I’m wondering tonight what would happen if we placed the same value on people that we do on things in our lives.  I’ve heard frequently from folks that they don’t expend effort on people who are broken.  Oh, they don’t say it quite like that.  One says, “I have to set priorities and deal only with people who don’t make too many demands on my time.”  Another posts, “Never waste time on people who think you don’t matter.”  Again and again, I have folks say that they won’t use up their energy to be friends with people who won’t make an effort themselves.  Does anyone see the incongruity here? We spend hours to salvage broken and used up things, but can’t be bothered to save a used up person.  We collect useless items in hopes that someday we’ll find a purpose for them, moving them from one place to another rather than dispose of them, but let a friend offend us one time and we shove them away, never to interact with them again.  We keep things, but we throw away people.

There is a piano which sits in my living room.  In appearance, the old piano is beautiful, but the sound it makes is dreadful.  I noticed as the Lovely Lady played yesterday that the notes almost sounded jangly as she worked through different chord combinations.  When played one at a time, the notes sounded just fine.  As she added thirds and fifths and octaves, however, the resulting sound almost caused me physical pain.  I couldn’t stand to be in the same room while she played.  I think we might have to throw the piano away and get a new one.  What do you think?

Idiocy, you say?  What’s that?  I should call the the piano tuner?  Yes, that might do it.  I’ll call him this week.  We can keep the piano.

The lesson of the piano is clear.  Many times, the easy thing would be for us to quit trying to make music together.  If there is a cacophony when we interact with other voices, why bother trying to make harmony?  The answer is that we are not made to be solo instruments, but we are made to function in concord with one another; we must produce harmony, each note blending with the others as it plays its part.  It takes work to keep the instrument in tune, but it make a lot more sense than throwing out the whole affair.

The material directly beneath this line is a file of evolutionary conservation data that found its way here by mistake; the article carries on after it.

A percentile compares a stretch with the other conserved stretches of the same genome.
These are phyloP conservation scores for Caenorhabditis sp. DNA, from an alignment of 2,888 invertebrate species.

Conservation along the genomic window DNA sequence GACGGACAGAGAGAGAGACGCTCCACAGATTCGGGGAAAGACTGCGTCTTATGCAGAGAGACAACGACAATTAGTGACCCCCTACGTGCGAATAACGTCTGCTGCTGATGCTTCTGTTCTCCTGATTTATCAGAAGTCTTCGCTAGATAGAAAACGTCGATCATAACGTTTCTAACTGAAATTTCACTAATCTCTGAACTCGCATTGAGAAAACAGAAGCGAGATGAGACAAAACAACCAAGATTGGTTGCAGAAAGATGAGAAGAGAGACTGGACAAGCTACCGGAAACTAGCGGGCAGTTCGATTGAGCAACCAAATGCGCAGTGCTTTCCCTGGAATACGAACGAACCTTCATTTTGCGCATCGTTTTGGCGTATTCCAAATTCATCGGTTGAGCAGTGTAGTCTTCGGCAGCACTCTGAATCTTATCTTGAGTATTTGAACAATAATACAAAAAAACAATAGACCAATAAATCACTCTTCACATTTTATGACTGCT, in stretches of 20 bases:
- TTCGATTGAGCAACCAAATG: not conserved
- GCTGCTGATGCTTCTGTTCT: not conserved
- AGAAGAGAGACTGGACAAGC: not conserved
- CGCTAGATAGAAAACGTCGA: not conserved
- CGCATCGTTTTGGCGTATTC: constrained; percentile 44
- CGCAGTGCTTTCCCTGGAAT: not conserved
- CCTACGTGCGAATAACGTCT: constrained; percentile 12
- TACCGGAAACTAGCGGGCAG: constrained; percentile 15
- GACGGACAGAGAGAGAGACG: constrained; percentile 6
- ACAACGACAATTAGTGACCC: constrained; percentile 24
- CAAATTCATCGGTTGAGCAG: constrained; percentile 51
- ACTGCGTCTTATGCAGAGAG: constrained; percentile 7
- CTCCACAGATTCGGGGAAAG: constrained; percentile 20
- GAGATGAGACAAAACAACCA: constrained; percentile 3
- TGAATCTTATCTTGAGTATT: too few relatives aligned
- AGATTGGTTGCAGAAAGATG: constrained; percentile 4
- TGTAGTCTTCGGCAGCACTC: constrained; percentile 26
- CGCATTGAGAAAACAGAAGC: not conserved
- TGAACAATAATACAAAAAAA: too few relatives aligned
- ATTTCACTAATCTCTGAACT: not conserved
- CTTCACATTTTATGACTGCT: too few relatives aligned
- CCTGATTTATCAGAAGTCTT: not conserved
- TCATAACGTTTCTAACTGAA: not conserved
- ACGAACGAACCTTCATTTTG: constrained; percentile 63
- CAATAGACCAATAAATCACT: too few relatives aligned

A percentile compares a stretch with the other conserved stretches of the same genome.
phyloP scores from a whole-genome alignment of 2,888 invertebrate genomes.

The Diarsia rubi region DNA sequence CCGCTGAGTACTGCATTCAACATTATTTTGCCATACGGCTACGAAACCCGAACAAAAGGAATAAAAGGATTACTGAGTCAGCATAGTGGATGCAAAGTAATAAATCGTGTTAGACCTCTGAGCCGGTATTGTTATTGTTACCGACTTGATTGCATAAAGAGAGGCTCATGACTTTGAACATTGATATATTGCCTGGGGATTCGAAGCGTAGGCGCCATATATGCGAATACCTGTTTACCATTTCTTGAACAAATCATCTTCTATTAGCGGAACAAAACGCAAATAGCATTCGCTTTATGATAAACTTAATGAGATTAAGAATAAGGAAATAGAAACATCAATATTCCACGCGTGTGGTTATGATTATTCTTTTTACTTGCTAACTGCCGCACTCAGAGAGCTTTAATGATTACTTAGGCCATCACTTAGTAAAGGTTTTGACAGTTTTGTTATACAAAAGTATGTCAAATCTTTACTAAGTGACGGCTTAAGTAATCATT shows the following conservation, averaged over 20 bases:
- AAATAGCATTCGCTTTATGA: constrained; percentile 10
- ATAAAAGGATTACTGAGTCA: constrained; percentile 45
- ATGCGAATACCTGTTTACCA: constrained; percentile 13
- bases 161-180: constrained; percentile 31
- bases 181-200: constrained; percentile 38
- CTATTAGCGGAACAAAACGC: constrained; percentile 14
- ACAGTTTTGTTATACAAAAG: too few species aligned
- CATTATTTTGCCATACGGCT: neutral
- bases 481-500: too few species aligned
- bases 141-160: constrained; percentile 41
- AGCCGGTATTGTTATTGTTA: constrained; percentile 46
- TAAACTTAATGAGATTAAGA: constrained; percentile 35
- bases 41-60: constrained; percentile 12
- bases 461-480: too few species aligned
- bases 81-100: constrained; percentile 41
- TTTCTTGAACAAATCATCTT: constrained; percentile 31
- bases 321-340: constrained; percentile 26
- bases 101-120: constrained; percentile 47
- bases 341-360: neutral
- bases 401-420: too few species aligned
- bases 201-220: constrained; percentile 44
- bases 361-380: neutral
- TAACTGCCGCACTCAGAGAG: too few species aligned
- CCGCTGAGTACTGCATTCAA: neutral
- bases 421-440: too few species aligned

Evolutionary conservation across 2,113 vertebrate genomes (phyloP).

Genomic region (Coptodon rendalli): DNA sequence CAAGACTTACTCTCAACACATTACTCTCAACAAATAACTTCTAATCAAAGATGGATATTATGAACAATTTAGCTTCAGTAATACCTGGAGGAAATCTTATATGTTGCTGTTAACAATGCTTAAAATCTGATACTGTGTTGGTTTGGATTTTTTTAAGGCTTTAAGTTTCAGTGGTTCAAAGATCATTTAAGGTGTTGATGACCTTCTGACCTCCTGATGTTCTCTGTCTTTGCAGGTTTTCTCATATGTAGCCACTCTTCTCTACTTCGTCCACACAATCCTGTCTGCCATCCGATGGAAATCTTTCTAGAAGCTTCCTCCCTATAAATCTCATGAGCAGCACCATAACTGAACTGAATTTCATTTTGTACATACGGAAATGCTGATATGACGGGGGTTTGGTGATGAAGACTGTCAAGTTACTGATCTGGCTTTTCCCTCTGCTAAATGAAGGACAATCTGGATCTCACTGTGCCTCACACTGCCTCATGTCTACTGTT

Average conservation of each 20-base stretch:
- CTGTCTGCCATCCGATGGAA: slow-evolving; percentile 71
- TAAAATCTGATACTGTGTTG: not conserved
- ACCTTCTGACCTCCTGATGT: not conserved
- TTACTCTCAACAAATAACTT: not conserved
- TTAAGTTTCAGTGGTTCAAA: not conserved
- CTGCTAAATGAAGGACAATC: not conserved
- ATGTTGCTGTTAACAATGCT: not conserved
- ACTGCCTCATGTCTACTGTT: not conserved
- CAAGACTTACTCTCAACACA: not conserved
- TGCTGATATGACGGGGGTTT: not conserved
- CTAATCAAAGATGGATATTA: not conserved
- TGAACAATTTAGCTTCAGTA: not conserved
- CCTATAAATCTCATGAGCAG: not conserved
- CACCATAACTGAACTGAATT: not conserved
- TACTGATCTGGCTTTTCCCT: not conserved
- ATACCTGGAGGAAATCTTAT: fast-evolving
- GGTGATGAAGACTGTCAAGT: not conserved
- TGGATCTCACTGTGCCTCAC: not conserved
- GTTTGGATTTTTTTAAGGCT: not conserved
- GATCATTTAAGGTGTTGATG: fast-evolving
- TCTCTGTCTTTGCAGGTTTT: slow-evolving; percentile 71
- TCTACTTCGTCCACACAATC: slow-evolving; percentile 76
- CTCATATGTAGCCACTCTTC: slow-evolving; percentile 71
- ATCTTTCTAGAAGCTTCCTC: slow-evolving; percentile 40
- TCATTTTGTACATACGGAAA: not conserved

I’m pretty sure that we will, each one of us, always have our own silly things which are valuable to us, and that’s okay.  We need to be sure though, that we don’t allow those things to become more important than the people God brings across our pathway. 

He doesn’t make any throw-away people.  Not one.

“We should all be concerned about our neighbor and the good things that will build his faith.”
 (Romans 15:2~God’s Word)

“I keep a treasure or two near my skin, precious as rings to me.”
(The hobbit, Pippin in “Lord of the Rings”~J.R.R.Tolkien)

“We ought not to treat living creatures like shoes or household belongings, which, when worn with use, we throw away.”
(Plutarch~Ancient Greek Author~46-119)

© Paul Phillips. He’s Taken Leave. 2013. All Rights Reserved.

One thought on “Treasures

  1. Ouch, again! As I tell my children (and need to remember more frequently myself), “people are more important than things.”

    I am guilty of thinking I am somehow “better” than others around me, and somehow “deserving” of the salvation, mercy, grace, forgiveness I have received from God and the blessings He has given. But yet, who did Christ pursue? Not the Pharisees, but the ones in the Jewish society that were considered broken, useless, beyond hope, not good enough.